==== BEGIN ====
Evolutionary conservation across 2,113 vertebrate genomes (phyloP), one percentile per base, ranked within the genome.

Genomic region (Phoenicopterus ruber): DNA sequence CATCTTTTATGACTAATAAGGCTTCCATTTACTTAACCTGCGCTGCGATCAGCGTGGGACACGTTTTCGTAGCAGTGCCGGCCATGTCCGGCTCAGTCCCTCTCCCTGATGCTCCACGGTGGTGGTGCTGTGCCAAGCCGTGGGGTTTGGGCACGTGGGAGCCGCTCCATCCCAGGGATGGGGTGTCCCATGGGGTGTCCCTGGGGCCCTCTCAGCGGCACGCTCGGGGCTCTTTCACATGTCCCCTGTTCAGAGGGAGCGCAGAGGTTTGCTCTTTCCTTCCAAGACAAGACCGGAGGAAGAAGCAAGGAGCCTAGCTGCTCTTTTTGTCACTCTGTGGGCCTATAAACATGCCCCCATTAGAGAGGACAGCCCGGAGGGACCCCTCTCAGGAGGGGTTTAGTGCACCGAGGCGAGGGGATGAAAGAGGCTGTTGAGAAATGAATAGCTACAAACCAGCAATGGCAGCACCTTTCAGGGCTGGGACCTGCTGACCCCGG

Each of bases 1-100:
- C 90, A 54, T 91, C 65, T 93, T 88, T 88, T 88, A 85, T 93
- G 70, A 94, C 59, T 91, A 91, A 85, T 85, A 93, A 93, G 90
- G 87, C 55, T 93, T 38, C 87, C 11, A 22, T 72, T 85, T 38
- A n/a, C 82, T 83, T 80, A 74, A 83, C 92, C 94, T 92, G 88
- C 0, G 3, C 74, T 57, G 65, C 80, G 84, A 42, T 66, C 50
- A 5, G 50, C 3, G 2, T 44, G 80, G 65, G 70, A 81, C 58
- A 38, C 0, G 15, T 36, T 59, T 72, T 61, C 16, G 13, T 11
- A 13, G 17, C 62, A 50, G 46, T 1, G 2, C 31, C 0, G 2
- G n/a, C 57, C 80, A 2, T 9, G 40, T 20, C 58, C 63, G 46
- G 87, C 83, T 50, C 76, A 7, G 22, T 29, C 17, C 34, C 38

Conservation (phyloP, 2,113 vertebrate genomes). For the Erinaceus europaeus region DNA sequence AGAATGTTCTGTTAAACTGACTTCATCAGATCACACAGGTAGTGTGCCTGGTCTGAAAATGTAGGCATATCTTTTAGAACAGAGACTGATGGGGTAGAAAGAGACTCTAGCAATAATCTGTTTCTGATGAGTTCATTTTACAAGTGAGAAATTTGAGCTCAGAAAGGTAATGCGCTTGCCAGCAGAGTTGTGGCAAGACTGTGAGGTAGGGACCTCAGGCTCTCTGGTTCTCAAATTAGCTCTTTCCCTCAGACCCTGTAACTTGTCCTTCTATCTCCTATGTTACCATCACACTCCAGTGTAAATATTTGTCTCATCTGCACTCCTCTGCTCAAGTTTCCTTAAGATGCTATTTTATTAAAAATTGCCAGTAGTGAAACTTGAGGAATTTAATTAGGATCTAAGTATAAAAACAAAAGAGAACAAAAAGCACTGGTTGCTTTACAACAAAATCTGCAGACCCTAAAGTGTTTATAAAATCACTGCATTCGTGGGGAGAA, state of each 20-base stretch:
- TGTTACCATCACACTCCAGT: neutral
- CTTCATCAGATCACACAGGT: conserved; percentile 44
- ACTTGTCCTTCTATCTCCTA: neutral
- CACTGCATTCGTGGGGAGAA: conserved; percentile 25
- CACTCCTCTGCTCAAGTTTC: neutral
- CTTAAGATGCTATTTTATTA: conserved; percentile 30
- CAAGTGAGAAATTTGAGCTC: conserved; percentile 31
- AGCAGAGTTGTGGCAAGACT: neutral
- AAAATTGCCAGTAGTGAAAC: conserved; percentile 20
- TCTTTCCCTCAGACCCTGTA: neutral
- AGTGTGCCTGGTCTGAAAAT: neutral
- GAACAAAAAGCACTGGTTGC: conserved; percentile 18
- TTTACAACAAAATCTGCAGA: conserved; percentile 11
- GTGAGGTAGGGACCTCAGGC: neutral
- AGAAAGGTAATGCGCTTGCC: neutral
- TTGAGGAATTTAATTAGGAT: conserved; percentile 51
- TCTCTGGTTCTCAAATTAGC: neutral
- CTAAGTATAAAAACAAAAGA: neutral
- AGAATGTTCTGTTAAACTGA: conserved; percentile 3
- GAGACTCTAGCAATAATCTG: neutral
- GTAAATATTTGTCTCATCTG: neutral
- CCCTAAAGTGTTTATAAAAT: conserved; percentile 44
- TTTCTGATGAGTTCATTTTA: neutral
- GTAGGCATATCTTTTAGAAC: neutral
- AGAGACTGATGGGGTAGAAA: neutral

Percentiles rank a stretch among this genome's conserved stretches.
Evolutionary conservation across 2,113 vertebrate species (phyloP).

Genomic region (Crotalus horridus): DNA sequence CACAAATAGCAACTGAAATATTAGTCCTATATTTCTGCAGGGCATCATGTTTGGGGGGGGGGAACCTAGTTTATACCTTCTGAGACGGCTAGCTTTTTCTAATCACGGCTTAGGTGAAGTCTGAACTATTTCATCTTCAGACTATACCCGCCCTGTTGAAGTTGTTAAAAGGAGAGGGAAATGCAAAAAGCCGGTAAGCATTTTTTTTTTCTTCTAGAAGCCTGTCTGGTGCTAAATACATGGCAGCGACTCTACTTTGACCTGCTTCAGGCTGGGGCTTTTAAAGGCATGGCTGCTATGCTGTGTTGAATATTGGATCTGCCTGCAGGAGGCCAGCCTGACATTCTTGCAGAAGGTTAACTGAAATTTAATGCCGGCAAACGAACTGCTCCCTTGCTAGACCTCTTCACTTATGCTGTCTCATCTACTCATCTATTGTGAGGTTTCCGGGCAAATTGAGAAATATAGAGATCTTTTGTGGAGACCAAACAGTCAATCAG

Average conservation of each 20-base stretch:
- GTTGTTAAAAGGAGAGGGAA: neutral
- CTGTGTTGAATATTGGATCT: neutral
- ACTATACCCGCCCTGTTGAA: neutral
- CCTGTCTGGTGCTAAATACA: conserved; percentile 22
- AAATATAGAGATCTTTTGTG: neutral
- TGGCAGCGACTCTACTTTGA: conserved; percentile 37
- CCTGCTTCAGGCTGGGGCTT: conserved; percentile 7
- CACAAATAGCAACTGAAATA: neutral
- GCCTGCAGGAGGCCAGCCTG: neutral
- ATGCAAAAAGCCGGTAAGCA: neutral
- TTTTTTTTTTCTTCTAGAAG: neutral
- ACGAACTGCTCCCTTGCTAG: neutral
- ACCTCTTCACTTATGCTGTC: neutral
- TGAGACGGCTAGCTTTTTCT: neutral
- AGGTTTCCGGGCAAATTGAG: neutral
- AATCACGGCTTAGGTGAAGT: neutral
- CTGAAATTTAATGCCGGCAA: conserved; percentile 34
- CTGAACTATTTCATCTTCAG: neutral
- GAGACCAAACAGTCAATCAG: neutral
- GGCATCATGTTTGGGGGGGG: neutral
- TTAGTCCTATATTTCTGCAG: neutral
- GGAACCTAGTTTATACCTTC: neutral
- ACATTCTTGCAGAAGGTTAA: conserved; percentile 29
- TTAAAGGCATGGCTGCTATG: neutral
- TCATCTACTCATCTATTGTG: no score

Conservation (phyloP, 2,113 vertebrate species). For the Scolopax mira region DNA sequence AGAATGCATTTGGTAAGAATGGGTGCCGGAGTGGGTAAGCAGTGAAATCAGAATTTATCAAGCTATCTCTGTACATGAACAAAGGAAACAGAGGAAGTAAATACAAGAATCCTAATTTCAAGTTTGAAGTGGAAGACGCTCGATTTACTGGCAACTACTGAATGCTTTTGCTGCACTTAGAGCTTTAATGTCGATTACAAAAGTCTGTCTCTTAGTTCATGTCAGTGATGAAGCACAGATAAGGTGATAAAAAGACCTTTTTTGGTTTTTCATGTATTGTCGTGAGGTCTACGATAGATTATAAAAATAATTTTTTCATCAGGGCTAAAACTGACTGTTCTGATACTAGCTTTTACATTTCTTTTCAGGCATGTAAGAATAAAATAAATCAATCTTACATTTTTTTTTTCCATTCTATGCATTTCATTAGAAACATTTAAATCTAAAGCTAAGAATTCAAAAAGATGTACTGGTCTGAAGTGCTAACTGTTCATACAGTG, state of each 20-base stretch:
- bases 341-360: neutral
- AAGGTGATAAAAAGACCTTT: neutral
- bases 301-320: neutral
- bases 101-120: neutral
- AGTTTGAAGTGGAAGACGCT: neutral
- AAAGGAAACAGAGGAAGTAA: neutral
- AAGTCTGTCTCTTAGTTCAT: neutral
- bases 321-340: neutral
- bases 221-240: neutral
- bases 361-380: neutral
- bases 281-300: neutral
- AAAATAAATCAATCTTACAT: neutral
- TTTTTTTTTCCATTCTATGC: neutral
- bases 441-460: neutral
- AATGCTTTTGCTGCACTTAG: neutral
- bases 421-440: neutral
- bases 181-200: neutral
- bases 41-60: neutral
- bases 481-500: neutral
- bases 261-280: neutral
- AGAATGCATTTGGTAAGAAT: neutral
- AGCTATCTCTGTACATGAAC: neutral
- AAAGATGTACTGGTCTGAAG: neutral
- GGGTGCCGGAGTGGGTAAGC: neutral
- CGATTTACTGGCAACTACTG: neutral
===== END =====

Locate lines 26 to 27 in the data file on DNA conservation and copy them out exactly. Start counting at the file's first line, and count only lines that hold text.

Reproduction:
- GAACAAAAAGCACTGGTTGC: conserved; percentile 18
- TTTACAACAAAATCTGCAGA: conserved; percentile 11